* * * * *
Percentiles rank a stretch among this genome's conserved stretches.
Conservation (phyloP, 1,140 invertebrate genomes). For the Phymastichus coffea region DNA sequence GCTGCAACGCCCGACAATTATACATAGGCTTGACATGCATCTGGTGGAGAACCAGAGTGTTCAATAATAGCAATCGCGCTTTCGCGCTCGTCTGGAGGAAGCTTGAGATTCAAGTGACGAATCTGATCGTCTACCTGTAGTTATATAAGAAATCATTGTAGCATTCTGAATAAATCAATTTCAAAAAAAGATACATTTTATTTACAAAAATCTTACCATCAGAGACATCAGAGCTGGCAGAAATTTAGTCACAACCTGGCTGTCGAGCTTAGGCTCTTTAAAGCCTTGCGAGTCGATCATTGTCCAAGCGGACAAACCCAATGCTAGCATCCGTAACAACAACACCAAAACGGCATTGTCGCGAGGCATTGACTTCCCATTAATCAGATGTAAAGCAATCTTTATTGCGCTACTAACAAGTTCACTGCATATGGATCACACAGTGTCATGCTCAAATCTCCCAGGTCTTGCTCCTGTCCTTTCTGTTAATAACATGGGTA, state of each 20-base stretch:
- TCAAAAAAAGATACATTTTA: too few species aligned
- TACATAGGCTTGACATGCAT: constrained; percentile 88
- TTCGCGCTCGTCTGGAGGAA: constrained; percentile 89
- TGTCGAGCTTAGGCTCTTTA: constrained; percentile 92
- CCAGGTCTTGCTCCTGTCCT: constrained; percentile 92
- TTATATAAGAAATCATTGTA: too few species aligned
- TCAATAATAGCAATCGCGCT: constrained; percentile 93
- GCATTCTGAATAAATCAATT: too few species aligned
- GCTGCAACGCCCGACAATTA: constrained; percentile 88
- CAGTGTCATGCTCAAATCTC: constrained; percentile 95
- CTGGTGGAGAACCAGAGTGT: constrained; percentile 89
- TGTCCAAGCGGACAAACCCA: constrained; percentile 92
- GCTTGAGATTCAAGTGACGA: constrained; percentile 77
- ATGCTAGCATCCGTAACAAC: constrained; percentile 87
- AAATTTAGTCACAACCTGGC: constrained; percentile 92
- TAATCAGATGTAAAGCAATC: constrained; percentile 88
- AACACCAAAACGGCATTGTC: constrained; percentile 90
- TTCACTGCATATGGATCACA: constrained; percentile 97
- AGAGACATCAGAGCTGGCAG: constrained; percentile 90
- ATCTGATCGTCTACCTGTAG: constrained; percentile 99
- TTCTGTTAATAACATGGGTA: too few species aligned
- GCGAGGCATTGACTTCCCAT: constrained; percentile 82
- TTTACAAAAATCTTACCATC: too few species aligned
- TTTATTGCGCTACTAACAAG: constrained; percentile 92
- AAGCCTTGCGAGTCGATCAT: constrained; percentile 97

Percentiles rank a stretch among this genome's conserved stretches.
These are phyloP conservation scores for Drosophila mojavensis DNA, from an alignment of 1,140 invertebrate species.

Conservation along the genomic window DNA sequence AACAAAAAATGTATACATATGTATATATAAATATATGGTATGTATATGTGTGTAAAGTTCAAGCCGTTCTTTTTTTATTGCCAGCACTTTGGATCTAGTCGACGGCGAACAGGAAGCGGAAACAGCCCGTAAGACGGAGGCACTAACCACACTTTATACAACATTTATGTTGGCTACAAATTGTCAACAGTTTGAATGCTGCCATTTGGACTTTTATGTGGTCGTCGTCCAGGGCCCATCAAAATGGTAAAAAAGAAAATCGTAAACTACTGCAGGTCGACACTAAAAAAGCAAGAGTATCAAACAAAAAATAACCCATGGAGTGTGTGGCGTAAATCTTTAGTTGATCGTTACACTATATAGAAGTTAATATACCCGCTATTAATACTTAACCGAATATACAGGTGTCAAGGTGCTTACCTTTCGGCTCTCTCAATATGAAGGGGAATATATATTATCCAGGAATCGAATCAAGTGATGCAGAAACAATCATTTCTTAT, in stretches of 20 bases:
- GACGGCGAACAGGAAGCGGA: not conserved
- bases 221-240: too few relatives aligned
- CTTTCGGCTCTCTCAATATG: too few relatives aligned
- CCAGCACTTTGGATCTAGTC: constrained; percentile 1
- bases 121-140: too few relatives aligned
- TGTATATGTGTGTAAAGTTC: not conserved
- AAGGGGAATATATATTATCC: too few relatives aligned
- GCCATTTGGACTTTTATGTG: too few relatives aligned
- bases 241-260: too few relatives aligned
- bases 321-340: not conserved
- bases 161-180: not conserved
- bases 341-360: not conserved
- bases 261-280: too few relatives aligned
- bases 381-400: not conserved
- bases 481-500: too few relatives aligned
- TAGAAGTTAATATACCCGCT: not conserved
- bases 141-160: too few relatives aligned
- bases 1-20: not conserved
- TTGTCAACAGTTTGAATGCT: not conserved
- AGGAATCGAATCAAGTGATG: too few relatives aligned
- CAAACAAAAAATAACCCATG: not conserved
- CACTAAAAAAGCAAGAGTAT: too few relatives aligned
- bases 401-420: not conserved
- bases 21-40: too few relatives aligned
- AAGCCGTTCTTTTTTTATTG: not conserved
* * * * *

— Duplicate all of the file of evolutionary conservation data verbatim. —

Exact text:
Percentiles rank a stretch among this genome's conserved stretches.
Conservation (phyloP, 1,140 invertebrate genomes). For the Phymastichus coffea region DNA sequence GCTGCAACGCCCGACAATTATACATAGGCTTGACATGCATCTGGTGGAGAACCAGAGTGTTCAATAATAGCAATCGCGCTTTCGCGCTCGTCTGGAGGAAGCTTGAGATTCAAGTGACGAATCTGATCGTCTACCTGTAGTTATATAAGAAATCATTGTAGCATTCTGAATAAATCAATTTCAAAAAAAGATACATTTTATTTACAAAAATCTTACCATCAGAGACATCAGAGCTGGCAGAAATTTAGTCACAACCTGGCTGTCGAGCTTAGGCTCTTTAAAGCCTTGCGAGTCGATCATTGTCCAAGCGGACAAACCCAATGCTAGCATCCGTAACAACAACACCAAAACGGCATTGTCGCGAGGCATTGACTTCCCATTAATCAGATGTAAAGCAATCTTTATTGCGCTACTAACAAGTTCACTGCATATGGATCACACAGTGTCATGCTCAAATCTCCCAGGTCTTGCTCCTGTCCTTTCTGTTAATAACATGGGTA, state of each 20-base stretch:
- TCAAAAAAAGATACATTTTA: too few species aligned
- TACATAGGCTTGACATGCAT: constrained; percentile 88
- TTCGCGCTCGTCTGGAGGAA: constrained; percentile 89
- TGTCGAGCTTAGGCTCTTTA: constrained; percentile 92
- CCAGGTCTTGCTCCTGTCCT: constrained; percentile 92
- TTATATAAGAAATCATTGTA: too few species aligned
- TCAATAATAGCAATCGCGCT: constrained; percentile 93
- GCATTCTGAATAAATCAATT: too few species aligned
- GCTGCAACGCCCGACAATTA: constrained; percentile 88
- CAGTGTCATGCTCAAATCTC: constrained; percentile 95
- CTGGTGGAGAACCAGAGTGT: constrained; percentile 89
- TGTCCAAGCGGACAAACCCA: constrained; percentile 92
- GCTTGAGATTCAAGTGACGA: constrained; percentile 77
- ATGCTAGCATCCGTAACAAC: constrained; percentile 87
- AAATTTAGTCACAACCTGGC: constrained; percentile 92
- TAATCAGATGTAAAGCAATC: constrained; percentile 88
- AACACCAAAACGGCATTGTC: constrained; percentile 90
- TTCACTGCATATGGATCACA: constrained; percentile 97
- AGAGACATCAGAGCTGGCAG: constrained; percentile 90
- ATCTGATCGTCTACCTGTAG: constrained; percentile 99
- TTCTGTTAATAACATGGGTA: too few species aligned
- GCGAGGCATTGACTTCCCAT: constrained; percentile 82
- TTTACAAAAATCTTACCATC: too few species aligned
- TTTATTGCGCTACTAACAAG: constrained; percentile 92
- AAGCCTTGCGAGTCGATCAT: constrained; percentile 97

Percentiles rank a stretch among this genome's conserved stretches.
These are phyloP conservation scores for Drosophila mojavensis DNA, from an alignment of 1,140 invertebrate species.

Conservation along the genomic window DNA sequence AACAAAAAATGTATACATATGTATATATAAATATATGGTATGTATATGTGTGTAAAGTTCAAGCCGTTCTTTTTTTATTGCCAGCACTTTGGATCTAGTCGACGGCGAACAGGAAGCGGAAACAGCCCGTAAGACGGAGGCACTAACCACACTTTATACAACATTTATGTTGGCTACAAATTGTCAACAGTTTGAATGCTGCCATTTGGACTTTTATGTGGTCGTCGTCCAGGGCCCATCAAAATGGTAAAAAAGAAAATCGTAAACTACTGCAGGTCGACACTAAAAAAGCAAGAGTATCAAACAAAAAATAACCCATGGAGTGTGTGGCGTAAATCTTTAGTTGATCGTTACACTATATAGAAGTTAATATACCCGCTATTAATACTTAACCGAATATACAGGTGTCAAGGTGCTTACCTTTCGGCTCTCTCAATATGAAGGGGAATATATATTATCCAGGAATCGAATCAAGTGATGCAGAAACAATCATTTCTTAT, in stretches of 20 bases:
- GACGGCGAACAGGAAGCGGA: not conserved
- bases 221-240: too few relatives aligned
- CTTTCGGCTCTCTCAATATG: too few relatives aligned
- CCAGCACTTTGGATCTAGTC: constrained; percentile 1
- bases 121-140: too few relatives aligned
- TGTATATGTGTGTAAAGTTC: not conserved
- AAGGGGAATATATATTATCC: too few relatives aligned
- GCCATTTGGACTTTTATGTG: too few relatives aligned
- bases 241-260: too few relatives aligned
- bases 321-340: not conserved
- bases 161-180: not conserved
- bases 341-360: not conserved
- bases 261-280: too few relatives aligned
- bases 381-400: not conserved
- bases 481-500: too few relatives aligned
- TAGAAGTTAATATACCCGCT: not conserved
- bases 141-160: too few relatives aligned
- bases 1-20: not conserved
- TTGTCAACAGTTTGAATGCT: not conserved
- AGGAATCGAATCAAGTGATG: too few relatives aligned
- CAAACAAAAAATAACCCATG: not conserved
- CACTAAAAAAGCAAGAGTAT: too few relatives aligned
- bases 401-420: not conserved
- bases 21-40: too few relatives aligned
- AAGCCGTTCTTTTTTTATTG: not conserved